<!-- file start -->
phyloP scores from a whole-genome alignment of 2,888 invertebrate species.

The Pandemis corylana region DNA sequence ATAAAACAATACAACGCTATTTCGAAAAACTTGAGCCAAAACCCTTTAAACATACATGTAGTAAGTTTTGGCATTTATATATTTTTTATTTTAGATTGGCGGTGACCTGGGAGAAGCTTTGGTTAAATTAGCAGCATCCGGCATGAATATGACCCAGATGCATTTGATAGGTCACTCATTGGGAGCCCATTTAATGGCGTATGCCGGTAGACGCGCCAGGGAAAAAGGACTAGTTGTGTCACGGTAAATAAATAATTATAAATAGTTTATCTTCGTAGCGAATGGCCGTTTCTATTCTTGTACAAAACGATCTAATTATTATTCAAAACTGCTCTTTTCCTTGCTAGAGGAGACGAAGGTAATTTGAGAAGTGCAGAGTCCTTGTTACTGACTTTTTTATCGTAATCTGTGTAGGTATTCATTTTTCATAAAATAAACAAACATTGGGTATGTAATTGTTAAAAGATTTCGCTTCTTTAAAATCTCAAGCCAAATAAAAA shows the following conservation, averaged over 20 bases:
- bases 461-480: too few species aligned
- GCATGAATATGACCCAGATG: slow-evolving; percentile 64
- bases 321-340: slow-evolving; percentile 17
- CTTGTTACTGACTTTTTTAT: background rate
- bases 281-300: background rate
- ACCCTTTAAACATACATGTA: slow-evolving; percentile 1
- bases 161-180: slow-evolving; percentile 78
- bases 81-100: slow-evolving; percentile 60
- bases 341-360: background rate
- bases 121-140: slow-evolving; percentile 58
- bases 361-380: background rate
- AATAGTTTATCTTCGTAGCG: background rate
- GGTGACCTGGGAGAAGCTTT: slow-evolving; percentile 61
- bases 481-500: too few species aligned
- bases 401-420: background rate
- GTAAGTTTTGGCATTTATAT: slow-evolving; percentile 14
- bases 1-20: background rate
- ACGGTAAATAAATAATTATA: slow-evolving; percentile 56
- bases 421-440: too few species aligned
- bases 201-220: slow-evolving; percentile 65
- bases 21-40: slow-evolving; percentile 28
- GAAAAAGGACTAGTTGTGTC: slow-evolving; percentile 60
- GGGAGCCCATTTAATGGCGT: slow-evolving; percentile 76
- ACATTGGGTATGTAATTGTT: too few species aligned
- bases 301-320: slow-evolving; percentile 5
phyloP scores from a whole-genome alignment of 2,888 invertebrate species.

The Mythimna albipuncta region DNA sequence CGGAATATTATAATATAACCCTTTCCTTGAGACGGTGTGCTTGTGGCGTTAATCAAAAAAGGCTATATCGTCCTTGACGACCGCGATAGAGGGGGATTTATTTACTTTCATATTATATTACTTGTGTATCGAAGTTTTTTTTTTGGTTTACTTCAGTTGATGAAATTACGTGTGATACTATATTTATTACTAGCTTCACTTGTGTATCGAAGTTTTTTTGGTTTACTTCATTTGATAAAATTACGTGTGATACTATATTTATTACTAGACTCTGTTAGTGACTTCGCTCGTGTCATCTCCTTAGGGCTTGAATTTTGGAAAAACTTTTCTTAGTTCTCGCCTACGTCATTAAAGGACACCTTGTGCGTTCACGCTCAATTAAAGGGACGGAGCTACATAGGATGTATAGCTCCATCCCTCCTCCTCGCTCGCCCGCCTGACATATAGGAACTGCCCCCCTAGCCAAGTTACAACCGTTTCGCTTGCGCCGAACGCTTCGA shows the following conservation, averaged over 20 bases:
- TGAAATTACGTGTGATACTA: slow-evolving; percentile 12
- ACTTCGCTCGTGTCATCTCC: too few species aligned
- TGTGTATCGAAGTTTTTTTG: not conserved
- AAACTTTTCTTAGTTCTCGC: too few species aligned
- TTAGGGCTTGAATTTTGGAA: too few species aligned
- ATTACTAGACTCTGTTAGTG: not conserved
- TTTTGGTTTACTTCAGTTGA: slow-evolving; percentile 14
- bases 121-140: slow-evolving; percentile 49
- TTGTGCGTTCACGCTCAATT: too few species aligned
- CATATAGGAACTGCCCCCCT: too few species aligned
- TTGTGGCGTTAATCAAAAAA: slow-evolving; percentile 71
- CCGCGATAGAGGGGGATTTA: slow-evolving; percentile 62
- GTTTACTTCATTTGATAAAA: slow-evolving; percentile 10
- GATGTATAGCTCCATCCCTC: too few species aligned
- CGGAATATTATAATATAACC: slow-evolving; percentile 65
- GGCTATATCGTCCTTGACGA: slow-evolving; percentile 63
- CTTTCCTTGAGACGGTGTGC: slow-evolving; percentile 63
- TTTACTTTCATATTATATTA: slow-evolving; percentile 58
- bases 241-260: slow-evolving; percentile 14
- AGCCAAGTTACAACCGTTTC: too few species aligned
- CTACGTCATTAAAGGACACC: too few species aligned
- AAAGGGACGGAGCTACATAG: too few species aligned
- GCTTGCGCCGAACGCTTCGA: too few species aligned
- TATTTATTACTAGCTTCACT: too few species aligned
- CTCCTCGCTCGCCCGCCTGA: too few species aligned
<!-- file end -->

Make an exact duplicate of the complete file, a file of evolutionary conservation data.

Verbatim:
phyloP scores from a whole-genome alignment of 2,888 invertebrate species.

The Pandemis corylana region DNA sequence ATAAAACAATACAACGCTATTTCGAAAAACTTGAGCCAAAACCCTTTAAACATACATGTAGTAAGTTTTGGCATTTATATATTTTTTATTTTAGATTGGCGGTGACCTGGGAGAAGCTTTGGTTAAATTAGCAGCATCCGGCATGAATATGACCCAGATGCATTTGATAGGTCACTCATTGGGAGCCCATTTAATGGCGTATGCCGGTAGACGCGCCAGGGAAAAAGGACTAGTTGTGTCACGGTAAATAAATAATTATAAATAGTTTATCTTCGTAGCGAATGGCCGTTTCTATTCTTGTACAAAACGATCTAATTATTATTCAAAACTGCTCTTTTCCTTGCTAGAGGAGACGAAGGTAATTTGAGAAGTGCAGAGTCCTTGTTACTGACTTTTTTATCGTAATCTGTGTAGGTATTCATTTTTCATAAAATAAACAAACATTGGGTATGTAATTGTTAAAAGATTTCGCTTCTTTAAAATCTCAAGCCAAATAAAAA shows the following conservation, averaged over 20 bases:
- bases 461-480: too few species aligned
- GCATGAATATGACCCAGATG: slow-evolving; percentile 64
- bases 321-340: slow-evolving; percentile 17
- CTTGTTACTGACTTTTTTAT: background rate
- bases 281-300: background rate
- ACCCTTTAAACATACATGTA: slow-evolving; percentile 1
- bases 161-180: slow-evolving; percentile 78
- bases 81-100: slow-evolving; percentile 60
- bases 341-360: background rate
- bases 121-140: slow-evolving; percentile 58
- bases 361-380: background rate
- AATAGTTTATCTTCGTAGCG: background rate
- GGTGACCTGGGAGAAGCTTT: slow-evolving; percentile 61
- bases 481-500: too few species aligned
- bases 401-420: background rate
- GTAAGTTTTGGCATTTATAT: slow-evolving; percentile 14
- bases 1-20: background rate
- ACGGTAAATAAATAATTATA: slow-evolving; percentile 56
- bases 421-440: too few species aligned
- bases 201-220: slow-evolving; percentile 65
- bases 21-40: slow-evolving; percentile 28
- GAAAAAGGACTAGTTGTGTC: slow-evolving; percentile 60
- GGGAGCCCATTTAATGGCGT: slow-evolving; percentile 76
- ACATTGGGTATGTAATTGTT: too few species aligned
- bases 301-320: slow-evolving; percentile 5
phyloP scores from a whole-genome alignment of 2,888 invertebrate species.

The Mythimna albipuncta region DNA sequence CGGAATATTATAATATAACCCTTTCCTTGAGACGGTGTGCTTGTGGCGTTAATCAAAAAAGGCTATATCGTCCTTGACGACCGCGATAGAGGGGGATTTATTTACTTTCATATTATATTACTTGTGTATCGAAGTTTTTTTTTTGGTTTACTTCAGTTGATGAAATTACGTGTGATACTATATTTATTACTAGCTTCACTTGTGTATCGAAGTTTTTTTGGTTTACTTCATTTGATAAAATTACGTGTGATACTATATTTATTACTAGACTCTGTTAGTGACTTCGCTCGTGTCATCTCCTTAGGGCTTGAATTTTGGAAAAACTTTTCTTAGTTCTCGCCTACGTCATTAAAGGACACCTTGTGCGTTCACGCTCAATTAAAGGGACGGAGCTACATAGGATGTATAGCTCCATCCCTCCTCCTCGCTCGCCCGCCTGACATATAGGAACTGCCCCCCTAGCCAAGTTACAACCGTTTCGCTTGCGCCGAACGCTTCGA shows the following conservation, averaged over 20 bases:
- TGAAATTACGTGTGATACTA: slow-evolving; percentile 12
- ACTTCGCTCGTGTCATCTCC: too few species aligned
- TGTGTATCGAAGTTTTTTTG: not conserved
- AAACTTTTCTTAGTTCTCGC: too few species aligned
- TTAGGGCTTGAATTTTGGAA: too few species aligned
- ATTACTAGACTCTGTTAGTG: not conserved
- TTTTGGTTTACTTCAGTTGA: slow-evolving; percentile 14
- bases 121-140: slow-evolving; percentile 49
- TTGTGCGTTCACGCTCAATT: too few species aligned
- CATATAGGAACTGCCCCCCT: too few species aligned
- TTGTGGCGTTAATCAAAAAA: slow-evolving; percentile 71
- CCGCGATAGAGGGGGATTTA: slow-evolving; percentile 62
- GTTTACTTCATTTGATAAAA: slow-evolving; percentile 10
- GATGTATAGCTCCATCCCTC: too few species aligned
- CGGAATATTATAATATAACC: slow-evolving; percentile 65
- GGCTATATCGTCCTTGACGA: slow-evolving; percentile 63
- CTTTCCTTGAGACGGTGTGC: slow-evolving; percentile 63
- TTTACTTTCATATTATATTA: slow-evolving; percentile 58
- bases 241-260: slow-evolving; percentile 14
- AGCCAAGTTACAACCGTTTC: too few species aligned
- CTACGTCATTAAAGGACACC: too few species aligned
- AAAGGGACGGAGCTACATAG: too few species aligned
- GCTTGCGCCGAACGCTTCGA: too few species aligned
- TATTTATTACTAGCTTCACT: too few species aligned
- CTCCTCGCTCGCCCGCCTGA: too few species aligned